China’s long-awaited Foreign NGO Management Law took effect on January 1st, after an unusually lengthy process of drafting, public consultation, and revision. The law is part of an unprecedented wave of civil society regulation that formed over the course of 2016. In recent weeks, registration certificates have been issued to NGOs including the World Economic Forum, the Gates and Paulson Foundations, and numerous overseas Chambers of Commerce.
In a blog post republished this week at China File, civil society expert and China Labour Bulletin director Shawn Shieh examined the history of foreign NGO regulation in China; the national security focus of both the new law and Xi Jinping’s administration in general; and the final law’s relative moderation compared with both its predecessors and its more “draconian” first draft. In contrast with many more pessimistic observers, Shieh reiterates his long-standing argument that foreign NGOs still have room to maneuver and to shape the new law’s implementation.
The way the law has evolved makes it clear that Xi Jinping’s rise to power and his concerns about China’s security environment were the major drivers behind the law’s establishment and timing. In recent years, Chinese leaders, perhaps learning from Russia, Egypt, and other countries, have paid close attention to accusations of foreign NGO involvement in the “color revolutions” in the former Soviet Union and in the Arab Spring uprisings, and are worried about foreign NGOs funding social forces in China that may eventually metastasize into an organized opposition. In addition, the time spent on the drafting and revisions suggests the law is being taken seriously by Chinese leaders as a governance tool to strengthen “law-based administration” (yifa xingzheng), recognize the role played by foreign NGOs in China’s development, and strengthen their regulation. In this sense, the law can be seen as part of Xi Jinping’s broader “governing the country according to law” (yifa zhiguo) campaign to improve Party discipline and governance over both the Chinese state and society. By strengthening regulation of a group of social actors associated with foreign values and agendas, the law is intended to provide legal channels for those actors to carry out their activities while also strengthening the authorities’ ability to collect information on these actors and better protect China from perceived external threats to its sovereignty and social stability. […]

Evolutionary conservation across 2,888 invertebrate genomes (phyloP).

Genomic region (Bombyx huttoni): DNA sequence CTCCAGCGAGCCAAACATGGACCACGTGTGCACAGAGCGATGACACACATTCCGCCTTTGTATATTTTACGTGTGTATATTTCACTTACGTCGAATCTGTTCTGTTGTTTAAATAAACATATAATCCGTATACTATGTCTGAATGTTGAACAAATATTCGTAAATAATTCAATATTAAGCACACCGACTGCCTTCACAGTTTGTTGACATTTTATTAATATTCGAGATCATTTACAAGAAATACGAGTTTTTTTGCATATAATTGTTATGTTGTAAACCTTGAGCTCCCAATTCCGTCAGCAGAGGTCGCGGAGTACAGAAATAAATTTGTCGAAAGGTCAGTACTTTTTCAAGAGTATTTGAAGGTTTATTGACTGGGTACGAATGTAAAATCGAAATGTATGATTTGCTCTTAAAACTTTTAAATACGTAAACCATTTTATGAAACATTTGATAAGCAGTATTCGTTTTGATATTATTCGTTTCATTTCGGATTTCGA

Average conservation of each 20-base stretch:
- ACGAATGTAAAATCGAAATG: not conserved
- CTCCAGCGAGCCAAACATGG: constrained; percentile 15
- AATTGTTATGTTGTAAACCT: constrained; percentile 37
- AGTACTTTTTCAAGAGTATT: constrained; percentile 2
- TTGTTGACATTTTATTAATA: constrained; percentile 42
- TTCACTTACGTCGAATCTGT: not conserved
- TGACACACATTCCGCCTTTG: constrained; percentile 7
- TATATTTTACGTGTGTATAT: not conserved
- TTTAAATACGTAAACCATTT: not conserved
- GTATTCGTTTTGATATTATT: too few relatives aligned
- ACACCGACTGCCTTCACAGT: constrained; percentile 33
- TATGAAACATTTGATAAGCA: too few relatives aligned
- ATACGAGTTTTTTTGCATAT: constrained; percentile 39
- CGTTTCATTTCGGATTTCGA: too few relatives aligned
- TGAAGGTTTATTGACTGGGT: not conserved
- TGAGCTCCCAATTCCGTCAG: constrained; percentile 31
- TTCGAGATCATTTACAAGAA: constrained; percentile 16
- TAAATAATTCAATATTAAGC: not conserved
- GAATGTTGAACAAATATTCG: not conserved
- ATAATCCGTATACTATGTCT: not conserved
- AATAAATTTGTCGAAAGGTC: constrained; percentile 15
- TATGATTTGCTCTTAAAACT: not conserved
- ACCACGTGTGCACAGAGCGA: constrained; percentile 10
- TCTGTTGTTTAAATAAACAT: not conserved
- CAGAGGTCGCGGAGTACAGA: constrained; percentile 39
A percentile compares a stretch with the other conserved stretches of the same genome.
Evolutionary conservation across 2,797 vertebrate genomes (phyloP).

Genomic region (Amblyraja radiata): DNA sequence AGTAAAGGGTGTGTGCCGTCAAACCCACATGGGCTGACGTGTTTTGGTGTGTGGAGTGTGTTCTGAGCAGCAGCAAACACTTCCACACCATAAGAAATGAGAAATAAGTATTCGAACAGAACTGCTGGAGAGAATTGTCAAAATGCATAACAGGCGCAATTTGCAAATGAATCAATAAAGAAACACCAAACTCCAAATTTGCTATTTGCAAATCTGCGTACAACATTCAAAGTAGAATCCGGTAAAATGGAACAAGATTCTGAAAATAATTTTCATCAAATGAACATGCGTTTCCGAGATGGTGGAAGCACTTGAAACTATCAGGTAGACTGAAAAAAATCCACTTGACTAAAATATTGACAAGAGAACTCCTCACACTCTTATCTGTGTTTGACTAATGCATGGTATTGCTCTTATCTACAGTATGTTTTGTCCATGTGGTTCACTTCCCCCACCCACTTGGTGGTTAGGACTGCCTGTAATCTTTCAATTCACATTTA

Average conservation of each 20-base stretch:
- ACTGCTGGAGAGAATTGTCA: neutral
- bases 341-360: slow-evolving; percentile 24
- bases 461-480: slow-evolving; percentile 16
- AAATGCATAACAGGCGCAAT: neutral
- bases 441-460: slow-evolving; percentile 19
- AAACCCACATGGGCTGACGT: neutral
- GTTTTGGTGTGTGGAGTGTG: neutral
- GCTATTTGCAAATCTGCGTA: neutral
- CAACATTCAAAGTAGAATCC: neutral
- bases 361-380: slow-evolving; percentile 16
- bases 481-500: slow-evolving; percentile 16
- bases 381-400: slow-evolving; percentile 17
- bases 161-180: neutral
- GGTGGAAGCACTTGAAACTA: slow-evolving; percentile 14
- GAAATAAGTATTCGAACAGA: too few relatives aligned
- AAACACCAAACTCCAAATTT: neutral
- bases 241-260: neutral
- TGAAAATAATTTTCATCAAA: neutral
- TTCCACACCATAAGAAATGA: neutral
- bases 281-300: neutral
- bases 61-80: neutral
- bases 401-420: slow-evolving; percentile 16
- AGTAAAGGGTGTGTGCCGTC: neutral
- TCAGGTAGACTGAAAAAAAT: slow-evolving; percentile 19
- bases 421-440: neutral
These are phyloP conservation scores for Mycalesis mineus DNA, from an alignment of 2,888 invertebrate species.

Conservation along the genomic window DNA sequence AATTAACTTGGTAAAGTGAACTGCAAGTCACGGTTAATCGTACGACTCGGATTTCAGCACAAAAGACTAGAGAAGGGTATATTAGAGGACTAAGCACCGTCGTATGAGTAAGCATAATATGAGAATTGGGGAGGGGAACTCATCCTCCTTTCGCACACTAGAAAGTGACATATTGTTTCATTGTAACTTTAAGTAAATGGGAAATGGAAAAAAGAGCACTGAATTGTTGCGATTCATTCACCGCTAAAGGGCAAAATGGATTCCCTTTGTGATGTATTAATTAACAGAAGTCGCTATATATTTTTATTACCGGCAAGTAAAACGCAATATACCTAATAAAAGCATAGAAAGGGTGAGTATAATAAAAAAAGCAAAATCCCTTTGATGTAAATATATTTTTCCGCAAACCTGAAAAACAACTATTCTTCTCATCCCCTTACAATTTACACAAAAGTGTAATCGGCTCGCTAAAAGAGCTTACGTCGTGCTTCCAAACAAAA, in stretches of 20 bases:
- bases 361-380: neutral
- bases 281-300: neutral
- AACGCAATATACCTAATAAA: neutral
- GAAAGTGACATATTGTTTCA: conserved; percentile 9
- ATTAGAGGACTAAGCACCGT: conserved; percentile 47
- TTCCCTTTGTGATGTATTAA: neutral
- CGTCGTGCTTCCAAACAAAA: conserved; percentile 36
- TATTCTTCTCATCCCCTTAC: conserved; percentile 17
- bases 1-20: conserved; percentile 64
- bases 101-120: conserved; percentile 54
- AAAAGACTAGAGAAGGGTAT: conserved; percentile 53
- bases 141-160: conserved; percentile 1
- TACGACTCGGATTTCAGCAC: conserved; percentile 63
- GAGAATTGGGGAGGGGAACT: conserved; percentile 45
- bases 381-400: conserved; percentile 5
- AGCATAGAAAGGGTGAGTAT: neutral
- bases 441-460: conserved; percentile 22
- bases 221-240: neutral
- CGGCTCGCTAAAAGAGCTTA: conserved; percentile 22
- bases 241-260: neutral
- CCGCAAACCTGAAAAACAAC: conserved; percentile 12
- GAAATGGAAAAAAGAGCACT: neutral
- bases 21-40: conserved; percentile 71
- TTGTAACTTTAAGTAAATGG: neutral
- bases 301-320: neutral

[…] The intended effect, in my view, was not to drive NGOs from China but to corral them into officially-sanctioned areas and away from more sensitive areas working with grassroots NGOs working on rights protection, advocacy, religion, etc. […]